Ontario and Manitoba: A Tale of Euthanasia and Assisted Suicide in Two Provinces

News Release

Catholic Civil Rights League

Toronto, ON May 23, 2017 – How can governments in two provinces come to such opposite conclusions?

As assisted suicide spreads its nefarious presence across the country, provincial governments in two provinces have moved in opposite directions when it comes to recognition of the Charter right of freedom of conscience and religion of healthcare professionals in dealing with the practice.

In Ontario, on May 9, two days prior to the March for Life in Ottawa, Bill 84 passed at third reading 61-26. The new law received royal assent on May 10, and the self-reporting regime of assisted suicide has now been enacted, without any additional provision for clarification of conscience rights of doctors or healthcare workers. In thousands of letters and petitions, and despite the significant majority of in person submissions to the legislative committee studying the bill, the enshrinement of clear conscientious protections was denied.

Last week, a private members bill from Ontario MPP Jeff Yurek, to stipulate such conscience recognition, likewise faced defeat at the hands of the ruling provincial Liberal government.

This same government will send its lawyers next month to oppose a court challenge of the rulings of the College of Physicians and Surgeons of Ontario (CPSO), which enacted a requirement that objecting physicians provide an effective referral to patients seeking death, or other morally repugnant treatment demands.

In Manitoba, Health Minister Kelvin Goertzen introduced Bill 34 on May 16, legislation to provide for assisted suicide in that province, with specific provisions to protect doctors and healthcare professionals from having to participate, or refer, or face disciplinary proceedings for exercising their rights to conscience. “The legislation will protect the rights of those who do not wish to participate in a medically assisted death for conscience, faith or other reasons,” he told the legislative assembly.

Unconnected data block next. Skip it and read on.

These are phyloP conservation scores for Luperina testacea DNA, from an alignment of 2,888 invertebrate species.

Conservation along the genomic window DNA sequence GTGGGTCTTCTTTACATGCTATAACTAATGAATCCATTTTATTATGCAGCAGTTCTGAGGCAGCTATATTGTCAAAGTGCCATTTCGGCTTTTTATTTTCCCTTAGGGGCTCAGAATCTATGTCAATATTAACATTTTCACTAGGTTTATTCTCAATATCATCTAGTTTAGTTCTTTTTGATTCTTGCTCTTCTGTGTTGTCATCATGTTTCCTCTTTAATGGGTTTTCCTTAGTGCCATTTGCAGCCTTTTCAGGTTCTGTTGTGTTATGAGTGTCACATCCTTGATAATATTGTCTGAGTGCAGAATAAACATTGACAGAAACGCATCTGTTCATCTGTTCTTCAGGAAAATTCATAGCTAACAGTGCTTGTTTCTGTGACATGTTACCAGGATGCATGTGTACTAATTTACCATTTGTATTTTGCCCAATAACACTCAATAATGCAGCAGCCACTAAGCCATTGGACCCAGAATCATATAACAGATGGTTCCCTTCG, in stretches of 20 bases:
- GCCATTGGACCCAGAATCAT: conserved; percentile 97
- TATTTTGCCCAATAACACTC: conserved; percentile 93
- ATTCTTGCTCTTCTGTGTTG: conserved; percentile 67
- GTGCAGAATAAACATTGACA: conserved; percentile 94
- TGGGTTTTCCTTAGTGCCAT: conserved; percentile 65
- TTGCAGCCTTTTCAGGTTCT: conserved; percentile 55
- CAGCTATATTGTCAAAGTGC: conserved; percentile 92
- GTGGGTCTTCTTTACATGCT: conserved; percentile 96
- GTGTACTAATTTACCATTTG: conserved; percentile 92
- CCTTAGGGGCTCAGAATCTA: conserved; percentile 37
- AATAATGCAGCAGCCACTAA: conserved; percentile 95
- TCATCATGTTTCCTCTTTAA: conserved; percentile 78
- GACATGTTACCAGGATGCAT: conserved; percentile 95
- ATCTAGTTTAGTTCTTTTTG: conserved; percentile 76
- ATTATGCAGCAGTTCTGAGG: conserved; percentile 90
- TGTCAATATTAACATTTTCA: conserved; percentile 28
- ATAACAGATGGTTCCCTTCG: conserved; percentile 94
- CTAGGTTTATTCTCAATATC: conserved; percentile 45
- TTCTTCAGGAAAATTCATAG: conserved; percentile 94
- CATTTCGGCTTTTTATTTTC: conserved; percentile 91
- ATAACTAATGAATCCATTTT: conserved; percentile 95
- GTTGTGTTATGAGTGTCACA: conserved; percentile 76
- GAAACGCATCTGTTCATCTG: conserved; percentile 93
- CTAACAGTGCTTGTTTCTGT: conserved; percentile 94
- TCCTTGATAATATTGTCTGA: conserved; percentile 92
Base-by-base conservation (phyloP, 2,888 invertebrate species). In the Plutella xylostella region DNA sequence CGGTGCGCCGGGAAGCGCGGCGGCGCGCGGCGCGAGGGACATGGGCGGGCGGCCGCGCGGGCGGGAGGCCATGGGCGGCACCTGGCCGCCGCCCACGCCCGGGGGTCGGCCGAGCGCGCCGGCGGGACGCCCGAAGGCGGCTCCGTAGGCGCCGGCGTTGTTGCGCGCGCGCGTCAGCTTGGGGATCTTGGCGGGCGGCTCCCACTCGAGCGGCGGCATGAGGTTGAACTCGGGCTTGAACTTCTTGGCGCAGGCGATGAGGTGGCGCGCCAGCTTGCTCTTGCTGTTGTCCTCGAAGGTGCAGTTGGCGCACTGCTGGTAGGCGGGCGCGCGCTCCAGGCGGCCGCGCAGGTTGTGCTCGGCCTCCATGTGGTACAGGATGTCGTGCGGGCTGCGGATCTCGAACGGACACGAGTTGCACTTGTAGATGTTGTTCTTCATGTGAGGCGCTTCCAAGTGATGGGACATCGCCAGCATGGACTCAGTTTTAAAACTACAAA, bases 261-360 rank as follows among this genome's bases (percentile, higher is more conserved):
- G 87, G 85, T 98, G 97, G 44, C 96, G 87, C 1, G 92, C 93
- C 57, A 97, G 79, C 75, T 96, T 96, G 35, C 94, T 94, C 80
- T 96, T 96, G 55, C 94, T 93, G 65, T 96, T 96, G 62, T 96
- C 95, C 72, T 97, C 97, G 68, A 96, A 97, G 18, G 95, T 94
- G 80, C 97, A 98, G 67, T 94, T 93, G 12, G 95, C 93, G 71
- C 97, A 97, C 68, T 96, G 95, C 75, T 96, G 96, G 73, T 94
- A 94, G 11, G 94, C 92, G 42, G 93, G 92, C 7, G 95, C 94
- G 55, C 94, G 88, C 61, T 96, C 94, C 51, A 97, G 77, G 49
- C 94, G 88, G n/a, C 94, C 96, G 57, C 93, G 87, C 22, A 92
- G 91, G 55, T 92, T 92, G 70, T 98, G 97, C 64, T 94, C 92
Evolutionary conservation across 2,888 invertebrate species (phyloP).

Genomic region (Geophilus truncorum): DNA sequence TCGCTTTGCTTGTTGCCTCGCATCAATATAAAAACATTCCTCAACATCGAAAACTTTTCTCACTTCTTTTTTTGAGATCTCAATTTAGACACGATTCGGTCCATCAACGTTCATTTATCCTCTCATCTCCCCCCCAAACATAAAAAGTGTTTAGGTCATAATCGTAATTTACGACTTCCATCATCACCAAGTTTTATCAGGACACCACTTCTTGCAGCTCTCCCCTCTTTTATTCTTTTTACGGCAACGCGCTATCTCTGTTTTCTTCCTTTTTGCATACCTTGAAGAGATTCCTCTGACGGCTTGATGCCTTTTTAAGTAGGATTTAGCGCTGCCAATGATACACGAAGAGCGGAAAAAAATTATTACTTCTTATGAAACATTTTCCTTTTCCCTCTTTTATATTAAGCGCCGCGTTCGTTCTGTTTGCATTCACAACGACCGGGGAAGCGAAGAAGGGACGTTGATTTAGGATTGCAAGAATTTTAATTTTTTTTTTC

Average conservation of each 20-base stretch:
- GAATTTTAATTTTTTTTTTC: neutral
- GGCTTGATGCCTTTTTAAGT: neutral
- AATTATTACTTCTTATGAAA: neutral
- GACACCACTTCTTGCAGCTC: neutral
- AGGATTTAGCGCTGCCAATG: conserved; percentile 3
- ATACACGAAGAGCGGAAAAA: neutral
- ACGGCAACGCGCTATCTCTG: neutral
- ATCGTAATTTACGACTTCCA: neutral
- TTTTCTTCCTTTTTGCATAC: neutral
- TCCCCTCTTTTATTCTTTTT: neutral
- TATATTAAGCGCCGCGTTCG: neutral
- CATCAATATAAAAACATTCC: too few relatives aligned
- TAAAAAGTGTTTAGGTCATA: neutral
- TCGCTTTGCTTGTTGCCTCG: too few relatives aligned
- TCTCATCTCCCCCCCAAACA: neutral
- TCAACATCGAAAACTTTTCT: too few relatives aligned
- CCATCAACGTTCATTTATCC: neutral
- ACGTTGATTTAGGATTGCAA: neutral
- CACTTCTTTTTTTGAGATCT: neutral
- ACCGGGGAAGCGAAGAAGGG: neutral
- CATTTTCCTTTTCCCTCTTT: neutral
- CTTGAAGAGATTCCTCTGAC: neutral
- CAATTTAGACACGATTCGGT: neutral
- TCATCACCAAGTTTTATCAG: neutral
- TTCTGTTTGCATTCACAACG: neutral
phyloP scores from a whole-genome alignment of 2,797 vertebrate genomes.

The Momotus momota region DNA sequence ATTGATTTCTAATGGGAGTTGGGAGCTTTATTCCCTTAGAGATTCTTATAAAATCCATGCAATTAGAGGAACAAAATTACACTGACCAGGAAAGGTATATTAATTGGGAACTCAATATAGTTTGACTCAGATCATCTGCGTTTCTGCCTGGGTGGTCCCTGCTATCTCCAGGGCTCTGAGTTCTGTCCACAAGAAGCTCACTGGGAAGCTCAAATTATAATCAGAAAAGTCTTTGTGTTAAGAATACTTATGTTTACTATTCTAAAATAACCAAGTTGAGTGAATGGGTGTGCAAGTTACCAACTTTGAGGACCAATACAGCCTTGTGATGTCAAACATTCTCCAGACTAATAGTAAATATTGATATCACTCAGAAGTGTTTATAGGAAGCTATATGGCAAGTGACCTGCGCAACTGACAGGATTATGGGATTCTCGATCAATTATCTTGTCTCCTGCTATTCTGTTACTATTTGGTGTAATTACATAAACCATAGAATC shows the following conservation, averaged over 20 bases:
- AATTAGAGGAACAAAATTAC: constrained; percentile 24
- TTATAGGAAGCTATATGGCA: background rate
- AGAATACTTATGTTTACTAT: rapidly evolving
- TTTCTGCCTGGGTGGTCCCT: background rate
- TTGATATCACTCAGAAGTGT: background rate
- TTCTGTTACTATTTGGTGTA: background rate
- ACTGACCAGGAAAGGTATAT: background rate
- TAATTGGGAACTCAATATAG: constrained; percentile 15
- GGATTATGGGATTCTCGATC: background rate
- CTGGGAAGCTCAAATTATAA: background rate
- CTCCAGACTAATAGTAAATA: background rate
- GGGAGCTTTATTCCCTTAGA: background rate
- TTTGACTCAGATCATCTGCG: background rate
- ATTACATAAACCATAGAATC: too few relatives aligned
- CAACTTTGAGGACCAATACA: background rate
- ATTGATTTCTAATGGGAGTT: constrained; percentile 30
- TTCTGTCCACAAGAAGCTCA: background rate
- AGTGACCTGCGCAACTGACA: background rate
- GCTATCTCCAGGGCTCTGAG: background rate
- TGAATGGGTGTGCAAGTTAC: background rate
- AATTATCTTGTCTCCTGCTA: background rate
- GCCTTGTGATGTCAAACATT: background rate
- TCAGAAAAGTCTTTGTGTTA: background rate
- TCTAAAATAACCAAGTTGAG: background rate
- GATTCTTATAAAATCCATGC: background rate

The proposed Manitoba bill allows for an individual to be protected from disciplinary or employment repercussions for refusing to participate in assisted suicide requests, in full recognition of the importance of the personal convictions of the healthcare provider. Bill 34 further prohibits a provincial regulatory body from requiring healthcare professionals from participating in assisted suicide.

The Ontario law also suppresses data collection regarding medically assisted suicides, a position opposed by the Privacy Commissioner of Ontario, and the CCRL, in the legislative committee hearings.

Several doctors who presented their positions at the Ontario legislative committee made absolutely clear their opposition to the imposition that assisted suicide would have on their practices, in particular those involved in palliative care. The experience of other jurisdictions has shown that demands for pain management, or palliative care resources, decrease when assisted suicide becomes an available course of action.

We now observe that when it comes to conscience rights, Ontario stands alone in greasing the wheels of assisted suicide requests.

About the CCRL

Catholic Civil Rights League (CCRL) assists in creating conditions within which Catholic teachings can be better understood, cooperates with other organizations in defending civil rights in Canada, and opposes defamation and discrimination against Catholics on the basis of their beliefs. The CCRL was founded in 1985 as an independent lay organization with a large nationwide membership base. The CCRL is a Canadian non-profit organization entirely supported by the generosity of its members.